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Buy low, sell high. Everyone knows that.
Keep a diversified portfolio. Everyone knows that, too — right?
People may know these common-sense investment rules, but many do not remember them at important times, most notably when the market is doing very well or very poorly. A number of advisors have told me that they get the most complaints from clients when the U.S. stock market is doing well. In many cases, this is because investors who have a diversified portfolio do not capture the same returns as the hot U.S. market.
Let’s take a hypothetical investment client. When this investor sees that the U.S. market is having a great year, he wants to go all in on domestic stocks and ditch the lesser-performing holdings in his portfolio — international stocks, bonds and so on. This is called buying high.
This kind of investor runs the risk of selling other things while they’re at their bottom (selling low) and then riding the U.S. market down on its next downturn. Then, true to form, the investor sells U.S. market holdings at the bottom and buys whatever the next hot market is at the top.
Dalbar, a financial services market research firm, is known for its 20-year study on investor behavior. Dalbar’s study showed that over the long run, the S&P 500 far outperformed the average investor’s portfolio. Dalbar says this gap can be explained by human nature — the natural impulses we all have to chase what is “hot,” buy at the top and sell at the bottom. Acknowledging this tendency is the reason many people choose to hire an investment advisor.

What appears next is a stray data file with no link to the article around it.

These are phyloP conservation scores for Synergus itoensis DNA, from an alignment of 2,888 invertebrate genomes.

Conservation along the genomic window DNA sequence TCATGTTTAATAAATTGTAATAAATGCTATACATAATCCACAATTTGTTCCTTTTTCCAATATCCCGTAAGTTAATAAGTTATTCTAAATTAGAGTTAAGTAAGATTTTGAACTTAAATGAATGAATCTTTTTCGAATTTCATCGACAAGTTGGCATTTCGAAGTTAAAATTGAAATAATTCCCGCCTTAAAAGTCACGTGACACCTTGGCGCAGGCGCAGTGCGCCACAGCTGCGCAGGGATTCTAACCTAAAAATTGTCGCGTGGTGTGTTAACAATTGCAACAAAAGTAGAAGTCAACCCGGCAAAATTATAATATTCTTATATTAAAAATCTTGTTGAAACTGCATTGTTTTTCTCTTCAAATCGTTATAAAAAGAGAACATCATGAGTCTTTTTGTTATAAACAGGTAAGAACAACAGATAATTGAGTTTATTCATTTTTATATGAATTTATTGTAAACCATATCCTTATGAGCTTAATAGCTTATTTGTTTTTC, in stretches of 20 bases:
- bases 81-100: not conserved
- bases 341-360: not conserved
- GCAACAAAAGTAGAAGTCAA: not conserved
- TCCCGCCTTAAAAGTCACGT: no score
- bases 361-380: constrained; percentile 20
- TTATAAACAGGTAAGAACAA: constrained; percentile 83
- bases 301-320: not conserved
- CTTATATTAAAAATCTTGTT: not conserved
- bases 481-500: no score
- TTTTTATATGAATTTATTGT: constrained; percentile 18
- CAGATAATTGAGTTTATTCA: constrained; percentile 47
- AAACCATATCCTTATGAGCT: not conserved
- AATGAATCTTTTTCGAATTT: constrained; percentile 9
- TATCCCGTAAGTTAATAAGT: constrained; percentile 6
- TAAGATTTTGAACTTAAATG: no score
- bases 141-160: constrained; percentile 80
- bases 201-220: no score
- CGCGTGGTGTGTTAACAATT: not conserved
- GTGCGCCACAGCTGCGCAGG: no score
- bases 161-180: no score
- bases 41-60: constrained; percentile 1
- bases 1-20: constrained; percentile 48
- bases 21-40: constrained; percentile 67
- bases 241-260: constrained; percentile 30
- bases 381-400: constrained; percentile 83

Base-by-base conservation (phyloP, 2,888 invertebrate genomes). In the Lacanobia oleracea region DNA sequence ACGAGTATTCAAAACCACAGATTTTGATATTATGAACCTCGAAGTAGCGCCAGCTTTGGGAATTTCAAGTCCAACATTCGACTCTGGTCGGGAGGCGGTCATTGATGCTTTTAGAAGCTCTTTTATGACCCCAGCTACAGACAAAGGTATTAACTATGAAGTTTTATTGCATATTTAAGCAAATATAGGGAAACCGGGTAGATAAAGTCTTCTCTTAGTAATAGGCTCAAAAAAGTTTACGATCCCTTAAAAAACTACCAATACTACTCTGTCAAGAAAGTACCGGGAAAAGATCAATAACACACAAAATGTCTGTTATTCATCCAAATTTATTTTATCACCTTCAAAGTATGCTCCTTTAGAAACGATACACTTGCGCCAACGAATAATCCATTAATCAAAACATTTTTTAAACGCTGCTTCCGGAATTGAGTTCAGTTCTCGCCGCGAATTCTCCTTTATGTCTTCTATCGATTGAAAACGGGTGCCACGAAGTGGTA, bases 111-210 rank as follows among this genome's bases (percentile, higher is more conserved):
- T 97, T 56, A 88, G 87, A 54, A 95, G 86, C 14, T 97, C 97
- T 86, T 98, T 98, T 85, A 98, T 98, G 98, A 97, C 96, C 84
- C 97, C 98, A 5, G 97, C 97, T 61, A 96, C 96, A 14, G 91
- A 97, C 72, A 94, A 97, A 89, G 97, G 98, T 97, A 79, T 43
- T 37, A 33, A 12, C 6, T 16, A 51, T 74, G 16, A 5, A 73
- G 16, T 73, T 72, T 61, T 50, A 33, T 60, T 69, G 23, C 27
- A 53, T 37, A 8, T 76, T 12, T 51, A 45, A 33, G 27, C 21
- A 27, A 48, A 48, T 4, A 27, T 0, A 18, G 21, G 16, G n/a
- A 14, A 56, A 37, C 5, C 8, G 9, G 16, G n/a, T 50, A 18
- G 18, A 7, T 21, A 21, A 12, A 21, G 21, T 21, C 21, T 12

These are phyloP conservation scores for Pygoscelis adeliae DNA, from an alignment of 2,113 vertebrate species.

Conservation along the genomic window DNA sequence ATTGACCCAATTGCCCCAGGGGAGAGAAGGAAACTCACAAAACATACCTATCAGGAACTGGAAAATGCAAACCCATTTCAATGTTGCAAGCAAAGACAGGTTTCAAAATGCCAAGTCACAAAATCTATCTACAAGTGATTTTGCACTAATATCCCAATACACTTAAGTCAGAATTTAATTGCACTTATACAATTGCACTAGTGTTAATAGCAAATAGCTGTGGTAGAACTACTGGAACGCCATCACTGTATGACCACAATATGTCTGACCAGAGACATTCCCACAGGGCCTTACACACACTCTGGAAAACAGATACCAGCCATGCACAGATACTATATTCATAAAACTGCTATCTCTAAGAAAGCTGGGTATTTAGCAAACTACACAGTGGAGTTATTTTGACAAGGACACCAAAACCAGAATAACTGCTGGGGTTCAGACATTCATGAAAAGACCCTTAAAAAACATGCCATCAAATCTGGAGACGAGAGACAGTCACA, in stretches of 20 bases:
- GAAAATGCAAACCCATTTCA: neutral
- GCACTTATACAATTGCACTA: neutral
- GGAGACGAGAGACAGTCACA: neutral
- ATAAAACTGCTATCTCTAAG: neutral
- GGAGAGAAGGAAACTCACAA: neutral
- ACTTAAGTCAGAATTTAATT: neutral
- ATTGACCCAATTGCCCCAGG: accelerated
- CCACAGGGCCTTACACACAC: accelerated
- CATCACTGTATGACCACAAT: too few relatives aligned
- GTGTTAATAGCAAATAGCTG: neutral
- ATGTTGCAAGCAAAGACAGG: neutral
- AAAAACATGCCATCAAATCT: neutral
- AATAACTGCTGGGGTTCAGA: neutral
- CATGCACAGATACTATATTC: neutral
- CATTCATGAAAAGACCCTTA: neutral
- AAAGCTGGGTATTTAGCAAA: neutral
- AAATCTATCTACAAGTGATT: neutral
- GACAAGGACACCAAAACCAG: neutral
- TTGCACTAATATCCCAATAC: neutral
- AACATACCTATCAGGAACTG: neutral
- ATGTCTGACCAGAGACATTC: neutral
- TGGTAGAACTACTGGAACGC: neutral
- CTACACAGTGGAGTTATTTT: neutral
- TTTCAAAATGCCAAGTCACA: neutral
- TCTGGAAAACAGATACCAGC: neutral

If Dalbar’s study isn’t convincing enough, the Callan Periodic Table of Investment Returns really drives the point home. You can’t argue with the numbers. The chart shows that the emerging markets sector was the highest-performing sector in eight of the years from 1993 to 2012 — and also the lowest performing sector during eight of those years. If an investor continually bought what was hot and sold what was cold, he would have lost a lot of money over time.
This chart perfectly demonstrates the case for diversification and for the old adage “buy low and sell high.”
Additionally, many studies have shown that a diversified portfolio results in higher returns over long periods of time. If you are investing in stocks, you should be committed to a long-term strategy. You should understand that the short-term performance of any particular asset class is unpredictable, and that ultimately you do best by staying diversified.
So an investor who took the long-term view and bought emerging markets during one of the years when it was the lowest performing sector (2011, for example) would have been handsomely rewarded in 2012 when it became the highest-performing sector.
So here’s the bottom line: Buy low, sell high and diversify.